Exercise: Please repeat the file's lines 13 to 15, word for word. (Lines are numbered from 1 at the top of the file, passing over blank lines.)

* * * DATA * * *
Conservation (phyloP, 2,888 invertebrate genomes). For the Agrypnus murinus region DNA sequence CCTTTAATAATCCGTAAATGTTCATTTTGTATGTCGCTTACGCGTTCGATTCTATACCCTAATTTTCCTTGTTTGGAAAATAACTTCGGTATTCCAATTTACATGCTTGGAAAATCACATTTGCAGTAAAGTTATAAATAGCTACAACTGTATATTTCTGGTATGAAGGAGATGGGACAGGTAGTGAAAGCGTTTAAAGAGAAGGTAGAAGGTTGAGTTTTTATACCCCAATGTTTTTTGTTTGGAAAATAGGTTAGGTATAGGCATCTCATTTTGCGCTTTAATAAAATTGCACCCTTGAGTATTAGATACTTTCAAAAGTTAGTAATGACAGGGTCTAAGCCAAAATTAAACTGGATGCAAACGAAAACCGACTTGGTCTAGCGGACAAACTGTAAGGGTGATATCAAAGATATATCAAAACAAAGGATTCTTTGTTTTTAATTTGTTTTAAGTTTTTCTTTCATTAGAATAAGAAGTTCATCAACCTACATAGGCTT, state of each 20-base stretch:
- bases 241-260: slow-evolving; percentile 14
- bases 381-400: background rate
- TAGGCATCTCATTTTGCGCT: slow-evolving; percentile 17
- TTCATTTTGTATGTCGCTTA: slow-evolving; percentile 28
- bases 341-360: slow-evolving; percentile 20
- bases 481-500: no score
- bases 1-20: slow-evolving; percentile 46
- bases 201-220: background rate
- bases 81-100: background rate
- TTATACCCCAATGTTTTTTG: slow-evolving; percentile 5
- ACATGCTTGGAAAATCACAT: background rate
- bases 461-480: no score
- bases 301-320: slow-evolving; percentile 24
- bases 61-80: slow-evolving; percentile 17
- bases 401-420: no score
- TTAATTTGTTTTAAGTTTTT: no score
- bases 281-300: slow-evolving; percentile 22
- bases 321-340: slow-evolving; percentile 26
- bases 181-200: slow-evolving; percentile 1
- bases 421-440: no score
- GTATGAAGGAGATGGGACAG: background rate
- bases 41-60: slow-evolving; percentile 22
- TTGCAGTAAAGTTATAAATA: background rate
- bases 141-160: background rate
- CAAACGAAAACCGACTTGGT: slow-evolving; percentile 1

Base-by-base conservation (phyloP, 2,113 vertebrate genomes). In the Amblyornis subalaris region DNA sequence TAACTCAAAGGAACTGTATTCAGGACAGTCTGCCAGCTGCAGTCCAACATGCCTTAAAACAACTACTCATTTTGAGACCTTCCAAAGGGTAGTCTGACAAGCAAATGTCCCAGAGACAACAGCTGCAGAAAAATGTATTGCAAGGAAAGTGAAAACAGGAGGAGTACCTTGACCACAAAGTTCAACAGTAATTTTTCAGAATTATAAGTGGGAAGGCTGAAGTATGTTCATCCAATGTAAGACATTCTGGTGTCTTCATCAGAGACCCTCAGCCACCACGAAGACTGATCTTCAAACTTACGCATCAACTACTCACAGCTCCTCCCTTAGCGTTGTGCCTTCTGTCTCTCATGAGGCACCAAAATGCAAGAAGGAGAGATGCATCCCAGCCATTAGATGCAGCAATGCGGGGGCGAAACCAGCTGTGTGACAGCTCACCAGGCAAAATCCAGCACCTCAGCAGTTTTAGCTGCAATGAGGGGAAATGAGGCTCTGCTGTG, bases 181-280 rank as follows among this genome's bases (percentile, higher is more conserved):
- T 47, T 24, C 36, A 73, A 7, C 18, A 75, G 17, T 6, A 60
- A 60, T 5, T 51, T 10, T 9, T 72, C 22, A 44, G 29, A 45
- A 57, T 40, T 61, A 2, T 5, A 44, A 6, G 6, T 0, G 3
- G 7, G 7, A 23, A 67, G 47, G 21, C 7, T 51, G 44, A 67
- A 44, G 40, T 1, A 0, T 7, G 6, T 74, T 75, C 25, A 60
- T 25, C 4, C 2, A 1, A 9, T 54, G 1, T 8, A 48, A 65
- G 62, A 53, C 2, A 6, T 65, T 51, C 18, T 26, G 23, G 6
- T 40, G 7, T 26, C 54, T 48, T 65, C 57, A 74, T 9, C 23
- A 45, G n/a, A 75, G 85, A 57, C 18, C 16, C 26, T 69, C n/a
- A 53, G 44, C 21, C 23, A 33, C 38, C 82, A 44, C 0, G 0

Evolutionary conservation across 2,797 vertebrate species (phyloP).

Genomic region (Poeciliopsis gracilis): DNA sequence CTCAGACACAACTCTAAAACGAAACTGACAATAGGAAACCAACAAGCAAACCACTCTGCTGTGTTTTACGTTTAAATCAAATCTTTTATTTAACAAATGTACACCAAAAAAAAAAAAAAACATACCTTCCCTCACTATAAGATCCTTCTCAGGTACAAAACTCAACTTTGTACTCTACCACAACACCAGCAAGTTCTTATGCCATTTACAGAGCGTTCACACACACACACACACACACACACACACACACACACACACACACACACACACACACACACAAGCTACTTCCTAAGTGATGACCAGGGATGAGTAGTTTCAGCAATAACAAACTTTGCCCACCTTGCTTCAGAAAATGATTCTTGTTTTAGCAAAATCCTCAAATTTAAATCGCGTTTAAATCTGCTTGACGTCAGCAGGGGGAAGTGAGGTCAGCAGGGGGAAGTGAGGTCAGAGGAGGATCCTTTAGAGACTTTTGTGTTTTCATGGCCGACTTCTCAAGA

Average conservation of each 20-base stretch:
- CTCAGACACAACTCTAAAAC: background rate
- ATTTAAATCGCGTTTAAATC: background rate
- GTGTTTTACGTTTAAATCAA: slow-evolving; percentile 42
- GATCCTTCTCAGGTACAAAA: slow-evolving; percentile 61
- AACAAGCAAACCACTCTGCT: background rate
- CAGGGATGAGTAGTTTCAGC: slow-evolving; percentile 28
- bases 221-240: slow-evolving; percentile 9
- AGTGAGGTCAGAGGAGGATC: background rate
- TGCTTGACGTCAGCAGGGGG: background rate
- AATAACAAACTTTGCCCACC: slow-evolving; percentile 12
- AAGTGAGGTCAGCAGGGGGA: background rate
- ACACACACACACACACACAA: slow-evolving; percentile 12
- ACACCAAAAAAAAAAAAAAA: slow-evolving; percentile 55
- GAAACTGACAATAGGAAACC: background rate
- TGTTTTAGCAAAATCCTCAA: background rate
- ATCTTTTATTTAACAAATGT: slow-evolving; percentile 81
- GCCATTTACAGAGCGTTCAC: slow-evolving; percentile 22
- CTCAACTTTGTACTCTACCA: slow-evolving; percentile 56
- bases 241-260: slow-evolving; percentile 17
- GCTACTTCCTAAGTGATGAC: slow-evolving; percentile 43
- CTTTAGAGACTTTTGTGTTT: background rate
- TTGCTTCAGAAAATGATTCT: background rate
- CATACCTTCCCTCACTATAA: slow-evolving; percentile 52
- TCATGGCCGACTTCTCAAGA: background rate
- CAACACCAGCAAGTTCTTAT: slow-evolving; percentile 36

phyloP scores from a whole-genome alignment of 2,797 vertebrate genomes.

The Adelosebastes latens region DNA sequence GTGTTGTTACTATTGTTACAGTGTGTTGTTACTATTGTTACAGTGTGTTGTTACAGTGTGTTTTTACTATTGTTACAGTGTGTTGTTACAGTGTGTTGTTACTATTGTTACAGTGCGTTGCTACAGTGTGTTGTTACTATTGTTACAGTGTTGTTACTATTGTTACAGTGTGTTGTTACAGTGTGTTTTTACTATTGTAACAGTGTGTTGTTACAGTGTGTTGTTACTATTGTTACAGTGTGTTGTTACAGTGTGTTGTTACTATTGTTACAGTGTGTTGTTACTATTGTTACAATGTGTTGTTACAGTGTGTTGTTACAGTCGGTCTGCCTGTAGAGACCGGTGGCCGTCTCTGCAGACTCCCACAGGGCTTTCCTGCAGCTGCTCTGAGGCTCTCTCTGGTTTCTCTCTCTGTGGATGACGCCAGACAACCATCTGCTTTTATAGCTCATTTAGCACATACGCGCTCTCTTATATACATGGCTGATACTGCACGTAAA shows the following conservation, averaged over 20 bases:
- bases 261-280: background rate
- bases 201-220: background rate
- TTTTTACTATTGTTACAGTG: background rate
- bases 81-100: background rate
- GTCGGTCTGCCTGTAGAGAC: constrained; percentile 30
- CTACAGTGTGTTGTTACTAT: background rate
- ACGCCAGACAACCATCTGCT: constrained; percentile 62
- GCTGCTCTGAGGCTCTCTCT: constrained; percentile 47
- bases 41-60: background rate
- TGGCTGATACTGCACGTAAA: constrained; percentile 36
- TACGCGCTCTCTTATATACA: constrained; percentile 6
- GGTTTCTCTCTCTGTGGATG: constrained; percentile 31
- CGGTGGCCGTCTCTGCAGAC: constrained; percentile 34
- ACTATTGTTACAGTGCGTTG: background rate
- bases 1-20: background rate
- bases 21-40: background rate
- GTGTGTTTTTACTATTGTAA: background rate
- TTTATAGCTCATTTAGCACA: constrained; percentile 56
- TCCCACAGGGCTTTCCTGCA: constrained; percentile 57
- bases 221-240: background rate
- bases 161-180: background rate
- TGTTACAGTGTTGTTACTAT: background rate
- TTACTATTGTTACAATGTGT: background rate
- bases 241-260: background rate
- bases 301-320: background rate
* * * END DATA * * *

- bases 461-480: no score
- bases 301-320: slow-evolving; percentile 24
- bases 61-80: slow-evolving; percentile 17